Fertility Privilege, Part 1

Hello, blogpeople. I am shortly going to lay down some heavy shit right here. It will entail a certain amount of academic nerdliness, through which I humbly entreat you to bear with me. I have a point, I promise. It will be in a subsequent post because it takes a long time to get there.

First, an update. If memory serves, I had fallen back into a world of hurt and awful the last time I wrote. That giant swirling miasma of hurt and awful got very big and unbearable, and I was briefly an asshole. I found myself being helplessly eaten alive by everything I thought I’d dealt with, all the grief and the flashbacks and the rage and the hopelessness and the helplessness, and it became venomous, and for the first time in this whole hell-ride of infertile misery of the past few years it shot up and out of my mouth and at someone else. I said shitty things that I should have kept to myself. You remember that cute little dinosaur that the bad guy finds when he’s trying to leave Jurassic Park, and he’s all “Hi little guy, have a piece of candy!” and then its neck fins fan out and its teeth get gnarly and hideous poison goo shoots out of its spit glands and fries the guy’s face off? Yeah. It was kind of like that.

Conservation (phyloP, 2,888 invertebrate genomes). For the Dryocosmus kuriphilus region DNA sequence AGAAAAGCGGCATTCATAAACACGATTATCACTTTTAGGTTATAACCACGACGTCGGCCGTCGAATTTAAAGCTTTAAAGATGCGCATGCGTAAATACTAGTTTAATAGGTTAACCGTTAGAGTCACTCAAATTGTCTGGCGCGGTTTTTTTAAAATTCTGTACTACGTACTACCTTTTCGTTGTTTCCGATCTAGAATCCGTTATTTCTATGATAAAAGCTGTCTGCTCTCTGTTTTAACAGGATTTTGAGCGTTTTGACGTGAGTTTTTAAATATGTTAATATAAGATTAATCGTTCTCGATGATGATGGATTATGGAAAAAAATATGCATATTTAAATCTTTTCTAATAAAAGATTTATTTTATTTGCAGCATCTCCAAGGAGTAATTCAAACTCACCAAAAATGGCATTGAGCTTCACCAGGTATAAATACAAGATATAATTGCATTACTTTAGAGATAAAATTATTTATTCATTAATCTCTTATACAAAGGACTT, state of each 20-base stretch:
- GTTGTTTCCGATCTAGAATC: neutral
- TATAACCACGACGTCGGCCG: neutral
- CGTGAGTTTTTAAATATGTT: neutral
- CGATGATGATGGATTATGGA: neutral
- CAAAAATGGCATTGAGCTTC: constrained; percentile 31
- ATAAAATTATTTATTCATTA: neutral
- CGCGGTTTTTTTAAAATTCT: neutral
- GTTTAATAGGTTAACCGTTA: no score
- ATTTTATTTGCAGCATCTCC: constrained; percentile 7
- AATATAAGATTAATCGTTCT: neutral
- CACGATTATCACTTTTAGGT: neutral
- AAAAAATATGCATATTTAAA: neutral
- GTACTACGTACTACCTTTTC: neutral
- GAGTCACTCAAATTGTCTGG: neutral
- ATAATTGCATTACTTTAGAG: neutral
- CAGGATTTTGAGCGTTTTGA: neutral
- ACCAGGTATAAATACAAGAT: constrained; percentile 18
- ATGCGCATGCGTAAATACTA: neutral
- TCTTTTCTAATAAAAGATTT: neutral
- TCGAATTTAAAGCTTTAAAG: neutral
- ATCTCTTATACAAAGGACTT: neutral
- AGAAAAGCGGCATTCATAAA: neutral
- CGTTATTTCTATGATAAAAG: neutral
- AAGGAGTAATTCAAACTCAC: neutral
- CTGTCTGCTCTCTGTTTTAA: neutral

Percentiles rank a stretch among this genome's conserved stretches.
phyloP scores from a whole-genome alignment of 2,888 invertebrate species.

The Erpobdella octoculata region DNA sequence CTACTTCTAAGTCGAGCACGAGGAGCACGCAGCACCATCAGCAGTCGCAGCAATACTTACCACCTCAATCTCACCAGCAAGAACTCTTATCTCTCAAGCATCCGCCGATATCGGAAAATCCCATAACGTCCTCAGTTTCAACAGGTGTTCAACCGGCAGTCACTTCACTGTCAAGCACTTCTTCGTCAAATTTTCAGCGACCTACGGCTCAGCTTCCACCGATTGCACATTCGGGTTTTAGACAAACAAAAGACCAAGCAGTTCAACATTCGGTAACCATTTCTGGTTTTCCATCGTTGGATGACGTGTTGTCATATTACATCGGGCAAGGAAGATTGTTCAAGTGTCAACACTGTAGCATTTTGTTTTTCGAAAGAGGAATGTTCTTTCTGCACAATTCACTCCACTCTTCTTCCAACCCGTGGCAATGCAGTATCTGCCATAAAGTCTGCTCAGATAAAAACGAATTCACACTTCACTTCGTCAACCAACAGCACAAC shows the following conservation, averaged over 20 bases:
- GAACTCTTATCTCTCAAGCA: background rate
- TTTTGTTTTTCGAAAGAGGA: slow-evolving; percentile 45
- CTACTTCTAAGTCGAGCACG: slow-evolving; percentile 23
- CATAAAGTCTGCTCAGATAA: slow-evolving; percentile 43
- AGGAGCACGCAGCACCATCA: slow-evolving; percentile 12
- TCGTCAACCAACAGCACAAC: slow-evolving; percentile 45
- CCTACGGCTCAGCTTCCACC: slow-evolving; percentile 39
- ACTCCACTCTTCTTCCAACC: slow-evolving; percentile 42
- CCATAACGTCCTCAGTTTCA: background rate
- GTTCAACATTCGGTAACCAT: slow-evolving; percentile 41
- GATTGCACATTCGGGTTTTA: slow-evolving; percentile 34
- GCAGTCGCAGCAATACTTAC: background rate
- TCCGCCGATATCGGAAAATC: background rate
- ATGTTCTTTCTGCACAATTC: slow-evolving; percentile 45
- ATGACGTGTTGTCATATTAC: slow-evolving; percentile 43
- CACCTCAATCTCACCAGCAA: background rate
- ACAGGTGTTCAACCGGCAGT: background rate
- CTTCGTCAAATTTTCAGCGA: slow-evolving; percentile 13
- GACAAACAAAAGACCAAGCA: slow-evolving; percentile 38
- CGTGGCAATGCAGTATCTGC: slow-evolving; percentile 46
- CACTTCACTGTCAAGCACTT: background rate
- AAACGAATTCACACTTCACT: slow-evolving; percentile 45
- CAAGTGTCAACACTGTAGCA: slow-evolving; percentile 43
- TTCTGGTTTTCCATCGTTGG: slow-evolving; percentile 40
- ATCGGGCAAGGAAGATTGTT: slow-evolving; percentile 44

And the whole time it was happening, I was sort of outside of my own body looking in, going, “Who the fuck is this horrifically bitter, miserable woman saying these cruel things?” Because you see, I am kind of the nicest person on the planet. Or I try to be. Sometimes I may have to say things that are difficult for someone to hear, but I have been known to spend weeks – weeks! – working on how to say it in such a way that the hearer will not be hurt or made angry or if they are, then I have a plan in place to try to ameliorate any rift that might result between us. My worst fear, literally my worst, is people being mad at me and not loving me anymore. Yes, I’m in therapy. Shut up.